Mother Teresa withdrew permission for Lapierre film
The controversy over the film on Mother
Teresa took a new turn on Wednesday with the
disclosure that she had withdrawn permission for the film
seven years ago.
The Missionaries of Charity clarified that a contract had been
signed between the Nobel laureate and French writer Dominique Lapierre
to make a film on her life and work. However, the
Mother later withdrew permission for the enterprise.
Sunita Kumar, a close associate of Mother Teresa, said
the Mother had withdrawn permission for the film, and hence the contract
with Lapierre was not binding.
The swift clarification from the Missionaries of Charity came following Lapierre's statement to Star News on Tuesday evening that the Mother had signed the contract with him and his wife on December 29, 1982.
Kumar said Mother Teresa wrote to Lapierre on
November 7, 1990, saying, "After much prayer and after giving this
whole matter much consideration, I have come to the decision that I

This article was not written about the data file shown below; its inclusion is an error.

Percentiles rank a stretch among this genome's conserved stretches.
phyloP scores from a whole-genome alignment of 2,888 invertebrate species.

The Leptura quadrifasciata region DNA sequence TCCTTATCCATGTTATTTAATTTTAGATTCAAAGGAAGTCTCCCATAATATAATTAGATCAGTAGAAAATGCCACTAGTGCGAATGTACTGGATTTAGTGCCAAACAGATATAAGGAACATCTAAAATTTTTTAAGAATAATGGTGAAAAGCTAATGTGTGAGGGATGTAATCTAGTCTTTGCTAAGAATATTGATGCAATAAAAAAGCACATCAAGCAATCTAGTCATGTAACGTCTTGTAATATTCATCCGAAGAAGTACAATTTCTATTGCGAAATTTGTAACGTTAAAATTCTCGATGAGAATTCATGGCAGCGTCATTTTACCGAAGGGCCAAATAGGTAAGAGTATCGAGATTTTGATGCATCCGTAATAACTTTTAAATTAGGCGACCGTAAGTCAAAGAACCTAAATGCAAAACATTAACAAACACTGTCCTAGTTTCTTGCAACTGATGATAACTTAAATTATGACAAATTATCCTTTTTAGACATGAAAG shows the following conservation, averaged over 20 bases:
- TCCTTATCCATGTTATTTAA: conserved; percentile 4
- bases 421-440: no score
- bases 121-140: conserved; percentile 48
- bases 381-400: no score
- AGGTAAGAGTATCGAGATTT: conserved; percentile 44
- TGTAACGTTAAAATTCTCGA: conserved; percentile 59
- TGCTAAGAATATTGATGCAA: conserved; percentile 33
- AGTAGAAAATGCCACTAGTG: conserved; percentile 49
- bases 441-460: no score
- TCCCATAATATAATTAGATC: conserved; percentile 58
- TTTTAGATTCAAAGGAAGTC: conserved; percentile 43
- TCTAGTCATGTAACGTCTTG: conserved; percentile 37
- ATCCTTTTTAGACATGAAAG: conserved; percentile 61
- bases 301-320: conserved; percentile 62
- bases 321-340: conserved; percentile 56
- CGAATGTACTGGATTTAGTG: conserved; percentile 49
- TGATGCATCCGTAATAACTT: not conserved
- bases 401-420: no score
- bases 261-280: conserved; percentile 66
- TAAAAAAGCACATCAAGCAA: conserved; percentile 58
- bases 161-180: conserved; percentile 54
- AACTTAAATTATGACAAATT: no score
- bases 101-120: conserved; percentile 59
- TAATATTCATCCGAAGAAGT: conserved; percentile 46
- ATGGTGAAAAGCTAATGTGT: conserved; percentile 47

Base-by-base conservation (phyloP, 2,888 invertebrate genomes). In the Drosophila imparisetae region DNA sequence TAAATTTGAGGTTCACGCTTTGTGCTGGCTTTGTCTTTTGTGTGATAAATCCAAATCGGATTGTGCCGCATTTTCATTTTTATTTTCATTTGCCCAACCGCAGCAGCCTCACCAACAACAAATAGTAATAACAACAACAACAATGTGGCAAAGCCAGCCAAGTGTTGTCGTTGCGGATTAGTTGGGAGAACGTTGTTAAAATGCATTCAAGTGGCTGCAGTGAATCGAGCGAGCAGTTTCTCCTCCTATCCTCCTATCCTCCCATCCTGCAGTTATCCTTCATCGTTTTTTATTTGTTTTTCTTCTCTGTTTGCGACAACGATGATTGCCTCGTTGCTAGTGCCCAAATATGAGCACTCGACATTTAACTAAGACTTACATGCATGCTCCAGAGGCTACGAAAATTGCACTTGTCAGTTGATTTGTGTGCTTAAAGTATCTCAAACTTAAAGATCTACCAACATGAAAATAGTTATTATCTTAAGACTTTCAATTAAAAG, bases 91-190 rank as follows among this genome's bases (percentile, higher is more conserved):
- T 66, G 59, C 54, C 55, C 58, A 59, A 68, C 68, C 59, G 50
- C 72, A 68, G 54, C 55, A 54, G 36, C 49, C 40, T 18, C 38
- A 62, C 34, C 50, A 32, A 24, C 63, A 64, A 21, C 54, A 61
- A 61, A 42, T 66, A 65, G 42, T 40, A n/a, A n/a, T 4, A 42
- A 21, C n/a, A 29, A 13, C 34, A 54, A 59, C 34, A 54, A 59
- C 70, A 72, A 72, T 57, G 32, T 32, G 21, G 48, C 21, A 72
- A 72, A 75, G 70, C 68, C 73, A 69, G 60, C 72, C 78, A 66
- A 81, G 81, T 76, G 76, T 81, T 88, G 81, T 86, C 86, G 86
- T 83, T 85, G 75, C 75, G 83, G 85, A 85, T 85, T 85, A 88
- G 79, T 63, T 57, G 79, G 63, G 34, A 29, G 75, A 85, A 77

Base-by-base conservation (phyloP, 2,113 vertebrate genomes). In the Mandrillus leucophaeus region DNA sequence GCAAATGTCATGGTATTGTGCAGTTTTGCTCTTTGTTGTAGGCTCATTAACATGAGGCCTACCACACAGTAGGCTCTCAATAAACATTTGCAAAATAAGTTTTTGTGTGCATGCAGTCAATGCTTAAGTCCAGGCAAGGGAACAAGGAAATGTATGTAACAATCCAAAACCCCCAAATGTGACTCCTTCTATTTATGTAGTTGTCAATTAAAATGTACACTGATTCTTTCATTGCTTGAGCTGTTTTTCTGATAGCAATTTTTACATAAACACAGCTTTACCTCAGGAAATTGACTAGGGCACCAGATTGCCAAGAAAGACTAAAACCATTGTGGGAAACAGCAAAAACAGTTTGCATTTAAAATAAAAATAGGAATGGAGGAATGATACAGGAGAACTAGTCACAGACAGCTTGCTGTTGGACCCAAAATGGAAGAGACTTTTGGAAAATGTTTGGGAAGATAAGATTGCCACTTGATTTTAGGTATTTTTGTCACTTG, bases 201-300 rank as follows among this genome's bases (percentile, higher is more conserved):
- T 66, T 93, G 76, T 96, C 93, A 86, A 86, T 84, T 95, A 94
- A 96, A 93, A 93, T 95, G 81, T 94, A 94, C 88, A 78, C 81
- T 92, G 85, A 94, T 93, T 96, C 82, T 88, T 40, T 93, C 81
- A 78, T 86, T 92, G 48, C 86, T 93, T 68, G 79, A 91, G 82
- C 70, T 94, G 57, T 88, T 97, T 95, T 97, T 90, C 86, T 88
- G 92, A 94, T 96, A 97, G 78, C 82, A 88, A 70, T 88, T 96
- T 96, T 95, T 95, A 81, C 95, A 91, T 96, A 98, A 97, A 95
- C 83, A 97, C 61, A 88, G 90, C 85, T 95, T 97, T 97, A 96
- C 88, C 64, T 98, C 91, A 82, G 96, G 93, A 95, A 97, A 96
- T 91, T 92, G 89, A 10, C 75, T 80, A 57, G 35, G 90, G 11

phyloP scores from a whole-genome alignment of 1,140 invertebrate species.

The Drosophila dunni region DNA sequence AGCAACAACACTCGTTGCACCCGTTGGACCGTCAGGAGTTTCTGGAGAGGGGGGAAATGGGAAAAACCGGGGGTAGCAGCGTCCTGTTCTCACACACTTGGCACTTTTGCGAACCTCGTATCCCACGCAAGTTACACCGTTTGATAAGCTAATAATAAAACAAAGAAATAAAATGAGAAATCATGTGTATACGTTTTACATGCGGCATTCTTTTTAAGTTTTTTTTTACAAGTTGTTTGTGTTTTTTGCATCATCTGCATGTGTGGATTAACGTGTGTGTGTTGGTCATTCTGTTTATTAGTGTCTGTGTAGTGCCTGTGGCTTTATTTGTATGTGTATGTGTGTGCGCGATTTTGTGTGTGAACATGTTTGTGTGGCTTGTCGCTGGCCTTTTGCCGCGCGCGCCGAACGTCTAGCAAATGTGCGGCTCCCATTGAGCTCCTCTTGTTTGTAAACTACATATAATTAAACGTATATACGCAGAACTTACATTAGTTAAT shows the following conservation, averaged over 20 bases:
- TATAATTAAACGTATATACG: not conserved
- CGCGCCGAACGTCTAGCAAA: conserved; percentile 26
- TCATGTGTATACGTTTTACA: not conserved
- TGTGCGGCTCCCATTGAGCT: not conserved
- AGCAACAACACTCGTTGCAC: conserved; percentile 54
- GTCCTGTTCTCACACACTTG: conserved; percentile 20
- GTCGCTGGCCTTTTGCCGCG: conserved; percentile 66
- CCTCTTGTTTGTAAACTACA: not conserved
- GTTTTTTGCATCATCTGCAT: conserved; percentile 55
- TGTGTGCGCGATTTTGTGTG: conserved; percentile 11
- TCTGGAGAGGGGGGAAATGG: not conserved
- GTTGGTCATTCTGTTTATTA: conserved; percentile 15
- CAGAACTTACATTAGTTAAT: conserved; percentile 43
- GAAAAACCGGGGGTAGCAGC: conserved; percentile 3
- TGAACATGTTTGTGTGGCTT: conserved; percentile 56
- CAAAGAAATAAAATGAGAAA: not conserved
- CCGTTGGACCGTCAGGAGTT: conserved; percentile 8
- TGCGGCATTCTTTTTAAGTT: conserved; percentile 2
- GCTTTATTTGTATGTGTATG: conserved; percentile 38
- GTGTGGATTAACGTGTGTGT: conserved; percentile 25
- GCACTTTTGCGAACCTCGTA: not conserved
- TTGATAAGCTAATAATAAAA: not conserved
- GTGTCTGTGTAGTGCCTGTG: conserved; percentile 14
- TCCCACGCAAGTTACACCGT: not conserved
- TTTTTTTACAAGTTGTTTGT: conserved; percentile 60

cannot grant permission to you to make this film. I do not authorise
such a film and I must also withdraw any permission previously given
Lapierre said he was baffled and pained by the Mother's ''sudden
turnaround.'' He said he wrote the script for the telefilm, Mother Teresa: In
the Name of God's Poor, with her approval. The script was then
sold to a Los Angeles-based production company, Hallmark
Entertainment. The film will be aired in the United States on
October 5 on the Family Channel, the author added.
Kumar, however, said Lapierre had misrepresented facts.
"Nuns of the Missionaries of Charity in the US, who have seen
the film, felt it is inaccurate and very Hollywoodish. If Mother
Teresa had given Lapierre permission, why was the film shot in Sri
Lanka? They should have shot it in the homes of the Missionaries of
Charity. Then only would they have got the true picture," Kumar
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